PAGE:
Next we transpose the matrix:

import Data.List.Split

unscramble message = (transpose . chunksOf n) message
  where n = (floor . sqrt . fromIntegral) $ length message

This is looking better, but our ordering is wrong. Let’s reverse the lists and then flatten them together:

import Data.List.Split

unscramble message = (concat . reverse . transpose . chunksOf n) message
  where n = (floor . sqrt . fromIntegral) $ length message

Now, let’s write a main that reads in the number of messages and unscrambles each one:

main = do
  line <- getLine
  let ncases = read line :: Int
  solveCases ncases

We can define our helper function with pattern matching to reflect the recursive iteration:

solveCases 0 = return ()
solveCases n = do
  line <- getLine
  putStrLn $ unscramble line
  solveCase $ n - 1

Now, let’s do a comprehensive example of a full Haskell program with a real purpose: solving day 1 of Advent of Code 2016.

First up, we need a main that reads in the input file. The standard library can help immensely here:

import System.IO

main = do
  text <- readFile "day1.in"
  putStrLn text

Next let’s split up the list:

import System.IO
import Data.List.Split

main = do
  text <- readFile "day1.in"
  let commands = splitOn ", " text
  putStrLn $ show commands

Okay, we’ve got a list of commands of turning and moving. Each has this form: [RL]\d+. If the commands are L3, R1, R3, R1, that would play out as follows:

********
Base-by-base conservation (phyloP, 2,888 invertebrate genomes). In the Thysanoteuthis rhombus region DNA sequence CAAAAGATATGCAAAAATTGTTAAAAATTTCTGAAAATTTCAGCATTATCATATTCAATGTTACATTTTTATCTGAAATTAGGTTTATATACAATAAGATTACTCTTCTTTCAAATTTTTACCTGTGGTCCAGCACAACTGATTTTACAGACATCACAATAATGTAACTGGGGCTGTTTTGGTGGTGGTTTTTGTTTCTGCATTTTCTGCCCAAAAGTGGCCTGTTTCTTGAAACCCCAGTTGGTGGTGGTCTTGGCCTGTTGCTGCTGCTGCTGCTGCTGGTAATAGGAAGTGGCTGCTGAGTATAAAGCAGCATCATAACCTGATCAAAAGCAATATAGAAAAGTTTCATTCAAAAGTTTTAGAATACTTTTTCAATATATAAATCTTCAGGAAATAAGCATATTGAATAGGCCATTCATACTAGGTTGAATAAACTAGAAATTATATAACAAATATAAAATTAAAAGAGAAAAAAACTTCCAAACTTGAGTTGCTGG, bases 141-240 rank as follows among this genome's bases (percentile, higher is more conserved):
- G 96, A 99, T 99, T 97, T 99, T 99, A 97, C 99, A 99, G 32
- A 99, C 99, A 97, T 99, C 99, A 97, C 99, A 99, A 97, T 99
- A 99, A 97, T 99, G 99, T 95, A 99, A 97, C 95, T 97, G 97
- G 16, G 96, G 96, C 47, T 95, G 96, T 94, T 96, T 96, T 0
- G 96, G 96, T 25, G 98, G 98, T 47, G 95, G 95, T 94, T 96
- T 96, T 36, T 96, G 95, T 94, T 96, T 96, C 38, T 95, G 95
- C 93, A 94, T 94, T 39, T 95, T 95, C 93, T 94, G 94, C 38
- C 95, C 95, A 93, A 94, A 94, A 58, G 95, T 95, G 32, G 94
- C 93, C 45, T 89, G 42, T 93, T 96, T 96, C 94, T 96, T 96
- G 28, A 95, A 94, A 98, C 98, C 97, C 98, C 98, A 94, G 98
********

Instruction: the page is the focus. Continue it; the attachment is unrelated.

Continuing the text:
1. We start off at what we’ll call (0, 0), facing north.
  2. We turn left to face west and move 3 units to (-3, 0).
  3. We turn right to face north and move 1 units to (-3, 1).
  4. We turn right to face east and move 3 units to (0, 1).
  5. We turn right to face south and move 1 unit to (0, 0).

It would be silly to fully walk that route, as we just end up back where we started. We don’t have time to waste! Instead we want to simulate the steps in a program and determine where the Easter Bunny Headquarters is. Let’s practice getting a feel for the problem. Where would we end up with the following commands?

  • R2, L3
  • R1, L1, R1, L1
  • L10, R3, R4, L2, L4

Alright, let’s pick off small pieces of this problem at a time. Let’s model our current direction as a pair of Ints. What happens to our direction when we turn?

Current Direction After L After R
(0, 1) (-1, 0) (1, 0)
(1, 0) (0, 1) (0, -1)
(0, -1) (1, 0) (-1, 0)
(-1, 0) (0, -1) (0, 1)

Let’s write a function to compute our new direction based on the letter in a command. We don’t need a conditional statement for this, as the x and y components just sort of trade places, with some negation thrown in:

turn :: Char -> (Int, Int) -> (Int, Int)
turn 'L' (dx, dy) = (-dy, dx)
turn 'R' (dx, dy) = (dy, -dx)

Next we need that takes us from one location and direction to the next location and direction given a command. Let’s accept the state of our simulations as a 4-tuple:

processCommand :: (Int, Int, Int, Int) -> String -> (Int, Int, Int, Int)
processCommand (x, y, dx, dy) command = (x', y', dx', dy')
  where ...